So next I bought Showbiz. Actually, next I rocked out to Time Is Running Out a kajillion times and demanded to borrow somebody’s bass so I could learn Hysteria, but after doing that I bought Showbiz.  It perfectly added to Muse’s repertoire whilst also adding another dimension to their music. It provided more unabashed rock songs and less spontaneous classical piano interludes, but I definitely fell for it. Origin of Symmetry soon followed, I played New Born as part of my Music GCSE course in an unworthy attempt to imitate the song’s swagger and force.

I bought albums by The White Stripes and Radiohead, they seemed the logical next steps. It spread from there, an exponential spiralling that led me to this point, a guy whose love for music is so deeply entrenched he is perfectly happy to write a thousand words a day based around his various musical experiences. I’ll always remember that Muse’s Absolution was the source of this spiral. And my anticipation grew to a climax with the release of Black Holes & Revelations. On first listen I loved it, declared it a masterwork, unrivalled in its eccentric power.

Three years on I’m happy to say that BH&R is an experiment of an album, a place where Muse threw a few ideas at the wall to see which ones would stick and which wouldn’t. Some of those ideas I love, Hoodoo is a Spanish guitar-led triumph, Take a Bow is the perfect way to introduce a grandiose album and Supermassive Black Hole gave a link back to Showbiz, a simple rock track but with interstellar aspirations.  But it really is way off the pace of the first three records, and is probably only on a par with Muse’s b-side album Hullaballoo. What Muse should’ve done after Black Holes was taken a good hard look at what stuck to the wall of success and what had fallen down into the waste-paper bin of failure (Assassin, I’m looking at you).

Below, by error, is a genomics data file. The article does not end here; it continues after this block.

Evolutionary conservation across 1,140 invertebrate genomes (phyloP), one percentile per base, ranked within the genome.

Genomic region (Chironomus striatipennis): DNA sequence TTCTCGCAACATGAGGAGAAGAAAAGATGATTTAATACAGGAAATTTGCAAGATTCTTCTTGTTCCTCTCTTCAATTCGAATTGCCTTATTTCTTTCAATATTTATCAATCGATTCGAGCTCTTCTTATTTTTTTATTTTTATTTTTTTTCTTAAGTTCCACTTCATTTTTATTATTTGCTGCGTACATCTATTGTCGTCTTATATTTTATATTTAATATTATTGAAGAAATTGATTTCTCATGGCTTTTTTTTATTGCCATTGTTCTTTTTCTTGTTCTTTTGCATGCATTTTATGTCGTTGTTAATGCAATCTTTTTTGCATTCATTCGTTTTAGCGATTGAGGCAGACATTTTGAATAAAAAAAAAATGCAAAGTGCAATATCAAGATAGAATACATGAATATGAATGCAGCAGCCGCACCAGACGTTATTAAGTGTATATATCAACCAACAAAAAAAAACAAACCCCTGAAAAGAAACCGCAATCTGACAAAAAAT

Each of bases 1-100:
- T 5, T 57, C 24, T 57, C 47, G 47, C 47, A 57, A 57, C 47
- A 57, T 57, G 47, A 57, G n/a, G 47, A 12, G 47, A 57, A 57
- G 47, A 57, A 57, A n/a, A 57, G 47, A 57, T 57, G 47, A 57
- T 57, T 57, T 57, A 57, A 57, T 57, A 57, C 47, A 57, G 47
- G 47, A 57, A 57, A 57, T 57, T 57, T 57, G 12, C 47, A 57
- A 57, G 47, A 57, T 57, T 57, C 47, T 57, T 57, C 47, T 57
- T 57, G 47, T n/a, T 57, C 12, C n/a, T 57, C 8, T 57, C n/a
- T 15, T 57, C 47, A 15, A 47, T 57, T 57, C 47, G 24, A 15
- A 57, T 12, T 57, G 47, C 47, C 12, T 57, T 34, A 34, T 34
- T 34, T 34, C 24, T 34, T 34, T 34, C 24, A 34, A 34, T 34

What they have actually done with The Resistance is taken the template of Black Holes, ie a sense of huge scale and sweeping, overblown statements, and then filtered it through an Orwellian lens, doubled the insanity and sense of grand purpose and added some maniacal laughter just for effect. Gone are the intimate, lovelorn longings that adorned their early work, in comes mad conspiracy theories and old-school Queen-like theatrics.

The Resistance is an album where new terms will need to be created to properly describe the scale, not only of the ambition but also of the sounds. The battiness is compelling, but only sometimes. Sometimes you just sit and shake your head and think “these are the same guys who wrote Falling Down”. Instead of being raised by the powerful audio imagery and rousing lyrics I sag, wondering how Muse reached this stage.